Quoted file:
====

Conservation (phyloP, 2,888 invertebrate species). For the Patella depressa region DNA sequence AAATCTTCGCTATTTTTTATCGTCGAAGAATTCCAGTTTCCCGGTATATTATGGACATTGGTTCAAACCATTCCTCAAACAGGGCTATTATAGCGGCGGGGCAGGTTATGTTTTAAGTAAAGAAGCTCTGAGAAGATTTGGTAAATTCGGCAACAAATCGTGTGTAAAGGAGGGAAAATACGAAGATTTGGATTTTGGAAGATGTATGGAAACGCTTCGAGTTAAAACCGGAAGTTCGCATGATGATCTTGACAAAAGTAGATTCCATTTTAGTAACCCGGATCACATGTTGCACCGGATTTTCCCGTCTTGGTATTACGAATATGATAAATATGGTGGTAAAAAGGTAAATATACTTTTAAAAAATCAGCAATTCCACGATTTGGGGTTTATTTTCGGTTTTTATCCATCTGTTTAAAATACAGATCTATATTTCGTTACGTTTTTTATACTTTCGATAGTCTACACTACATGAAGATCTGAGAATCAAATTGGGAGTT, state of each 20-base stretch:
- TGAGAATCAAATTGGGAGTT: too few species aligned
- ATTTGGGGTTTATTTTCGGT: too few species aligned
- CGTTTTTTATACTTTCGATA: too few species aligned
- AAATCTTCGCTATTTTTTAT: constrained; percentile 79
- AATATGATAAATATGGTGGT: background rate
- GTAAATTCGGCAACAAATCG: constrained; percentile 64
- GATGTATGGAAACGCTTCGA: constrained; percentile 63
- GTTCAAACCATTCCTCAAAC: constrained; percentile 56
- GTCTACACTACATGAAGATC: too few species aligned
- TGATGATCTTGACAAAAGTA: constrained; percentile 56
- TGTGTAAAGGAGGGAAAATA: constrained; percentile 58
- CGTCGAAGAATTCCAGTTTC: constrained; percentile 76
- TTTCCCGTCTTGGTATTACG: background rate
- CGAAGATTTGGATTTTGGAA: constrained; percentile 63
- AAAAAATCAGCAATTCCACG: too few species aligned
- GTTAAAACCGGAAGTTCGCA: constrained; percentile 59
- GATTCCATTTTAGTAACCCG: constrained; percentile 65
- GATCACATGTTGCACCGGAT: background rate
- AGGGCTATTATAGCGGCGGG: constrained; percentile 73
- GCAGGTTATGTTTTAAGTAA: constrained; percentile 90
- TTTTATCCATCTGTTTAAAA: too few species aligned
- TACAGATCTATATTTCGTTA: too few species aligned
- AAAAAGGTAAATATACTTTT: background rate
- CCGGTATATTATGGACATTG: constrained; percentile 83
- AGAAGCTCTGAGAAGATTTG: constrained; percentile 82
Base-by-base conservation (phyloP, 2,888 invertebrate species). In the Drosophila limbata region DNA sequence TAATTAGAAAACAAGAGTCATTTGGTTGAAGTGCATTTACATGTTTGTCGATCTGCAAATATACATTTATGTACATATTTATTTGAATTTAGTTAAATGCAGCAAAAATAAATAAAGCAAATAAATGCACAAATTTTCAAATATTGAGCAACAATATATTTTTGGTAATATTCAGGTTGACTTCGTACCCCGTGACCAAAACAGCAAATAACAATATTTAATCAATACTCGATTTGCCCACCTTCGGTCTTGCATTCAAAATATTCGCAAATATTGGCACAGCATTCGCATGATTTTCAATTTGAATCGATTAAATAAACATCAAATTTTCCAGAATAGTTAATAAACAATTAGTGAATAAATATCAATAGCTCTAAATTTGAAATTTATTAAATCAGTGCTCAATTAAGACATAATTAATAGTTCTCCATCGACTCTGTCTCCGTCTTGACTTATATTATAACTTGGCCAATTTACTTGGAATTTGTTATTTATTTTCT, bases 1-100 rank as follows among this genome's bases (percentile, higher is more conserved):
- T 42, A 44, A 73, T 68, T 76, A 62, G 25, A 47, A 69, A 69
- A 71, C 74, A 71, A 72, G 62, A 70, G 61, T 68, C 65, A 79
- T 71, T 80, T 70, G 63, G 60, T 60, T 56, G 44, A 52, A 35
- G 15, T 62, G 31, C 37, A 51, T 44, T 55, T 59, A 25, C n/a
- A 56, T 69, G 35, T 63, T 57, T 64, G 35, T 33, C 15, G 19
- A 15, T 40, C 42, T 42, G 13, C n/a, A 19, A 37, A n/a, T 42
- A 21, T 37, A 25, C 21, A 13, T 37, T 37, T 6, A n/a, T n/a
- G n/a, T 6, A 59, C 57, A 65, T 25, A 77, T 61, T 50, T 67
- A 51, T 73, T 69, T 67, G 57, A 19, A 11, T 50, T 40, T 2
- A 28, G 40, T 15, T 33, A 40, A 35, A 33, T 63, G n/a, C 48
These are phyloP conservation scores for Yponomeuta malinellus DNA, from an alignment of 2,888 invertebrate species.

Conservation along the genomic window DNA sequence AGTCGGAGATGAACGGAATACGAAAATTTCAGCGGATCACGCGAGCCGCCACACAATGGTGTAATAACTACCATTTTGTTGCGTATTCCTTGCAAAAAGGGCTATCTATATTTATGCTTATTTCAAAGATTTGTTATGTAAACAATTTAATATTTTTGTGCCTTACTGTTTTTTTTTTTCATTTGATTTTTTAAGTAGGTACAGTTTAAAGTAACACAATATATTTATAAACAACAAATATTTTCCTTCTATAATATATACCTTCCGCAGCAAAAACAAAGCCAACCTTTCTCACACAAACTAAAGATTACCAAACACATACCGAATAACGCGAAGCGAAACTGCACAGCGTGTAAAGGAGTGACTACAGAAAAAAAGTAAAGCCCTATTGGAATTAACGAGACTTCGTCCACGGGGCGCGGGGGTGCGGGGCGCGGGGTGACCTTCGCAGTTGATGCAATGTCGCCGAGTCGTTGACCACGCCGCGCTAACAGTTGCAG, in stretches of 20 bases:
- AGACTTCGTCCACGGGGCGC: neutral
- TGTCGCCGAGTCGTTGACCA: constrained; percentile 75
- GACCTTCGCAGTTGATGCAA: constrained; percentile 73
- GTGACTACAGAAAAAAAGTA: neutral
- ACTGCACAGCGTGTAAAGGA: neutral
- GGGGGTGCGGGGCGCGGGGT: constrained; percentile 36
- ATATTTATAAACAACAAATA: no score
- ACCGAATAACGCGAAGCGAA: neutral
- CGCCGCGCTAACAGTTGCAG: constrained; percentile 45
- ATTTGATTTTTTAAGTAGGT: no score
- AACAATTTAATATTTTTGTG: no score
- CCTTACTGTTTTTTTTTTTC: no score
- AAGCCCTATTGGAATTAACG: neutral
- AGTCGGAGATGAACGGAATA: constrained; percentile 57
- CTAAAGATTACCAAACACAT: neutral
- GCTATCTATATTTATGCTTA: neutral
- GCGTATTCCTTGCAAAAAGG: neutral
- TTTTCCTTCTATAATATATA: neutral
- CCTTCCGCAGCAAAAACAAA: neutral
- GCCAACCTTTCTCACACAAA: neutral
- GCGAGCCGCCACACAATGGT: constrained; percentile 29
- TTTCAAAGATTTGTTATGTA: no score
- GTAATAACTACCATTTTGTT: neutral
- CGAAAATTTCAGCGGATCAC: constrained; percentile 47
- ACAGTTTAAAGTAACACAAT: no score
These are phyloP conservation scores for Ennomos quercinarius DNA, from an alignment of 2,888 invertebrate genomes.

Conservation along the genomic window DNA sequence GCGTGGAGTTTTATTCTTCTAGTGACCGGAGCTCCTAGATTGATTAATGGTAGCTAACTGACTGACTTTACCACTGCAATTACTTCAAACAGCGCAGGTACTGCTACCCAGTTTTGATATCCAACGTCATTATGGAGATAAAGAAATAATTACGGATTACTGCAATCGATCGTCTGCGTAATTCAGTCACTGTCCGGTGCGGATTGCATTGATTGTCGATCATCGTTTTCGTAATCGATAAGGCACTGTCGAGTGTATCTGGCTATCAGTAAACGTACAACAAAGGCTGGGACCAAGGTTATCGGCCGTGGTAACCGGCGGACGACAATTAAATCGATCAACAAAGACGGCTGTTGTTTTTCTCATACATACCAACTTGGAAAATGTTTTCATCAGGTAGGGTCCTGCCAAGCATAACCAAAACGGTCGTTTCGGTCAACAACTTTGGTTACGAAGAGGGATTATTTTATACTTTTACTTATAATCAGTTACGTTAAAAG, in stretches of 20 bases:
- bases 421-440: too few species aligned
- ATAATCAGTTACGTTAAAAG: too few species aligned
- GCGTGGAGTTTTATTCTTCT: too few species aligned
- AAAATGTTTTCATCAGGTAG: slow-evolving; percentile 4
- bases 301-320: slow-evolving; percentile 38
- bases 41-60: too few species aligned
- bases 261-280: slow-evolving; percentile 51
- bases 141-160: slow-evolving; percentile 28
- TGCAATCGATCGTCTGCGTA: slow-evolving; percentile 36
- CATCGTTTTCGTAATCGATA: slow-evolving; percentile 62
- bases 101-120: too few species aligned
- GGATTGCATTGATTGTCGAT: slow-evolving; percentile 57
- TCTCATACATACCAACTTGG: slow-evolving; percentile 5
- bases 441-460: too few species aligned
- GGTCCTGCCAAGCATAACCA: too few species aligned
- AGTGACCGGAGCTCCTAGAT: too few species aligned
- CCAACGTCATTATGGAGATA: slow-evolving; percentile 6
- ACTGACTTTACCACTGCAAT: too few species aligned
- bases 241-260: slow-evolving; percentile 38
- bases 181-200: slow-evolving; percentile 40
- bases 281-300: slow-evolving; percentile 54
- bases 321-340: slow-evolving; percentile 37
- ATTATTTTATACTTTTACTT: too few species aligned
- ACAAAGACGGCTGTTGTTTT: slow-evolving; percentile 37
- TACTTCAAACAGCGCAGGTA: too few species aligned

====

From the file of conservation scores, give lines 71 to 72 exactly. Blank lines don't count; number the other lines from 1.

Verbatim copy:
- bases 301-320: slow-evolving; percentile 38
- bases 41-60: too few species aligned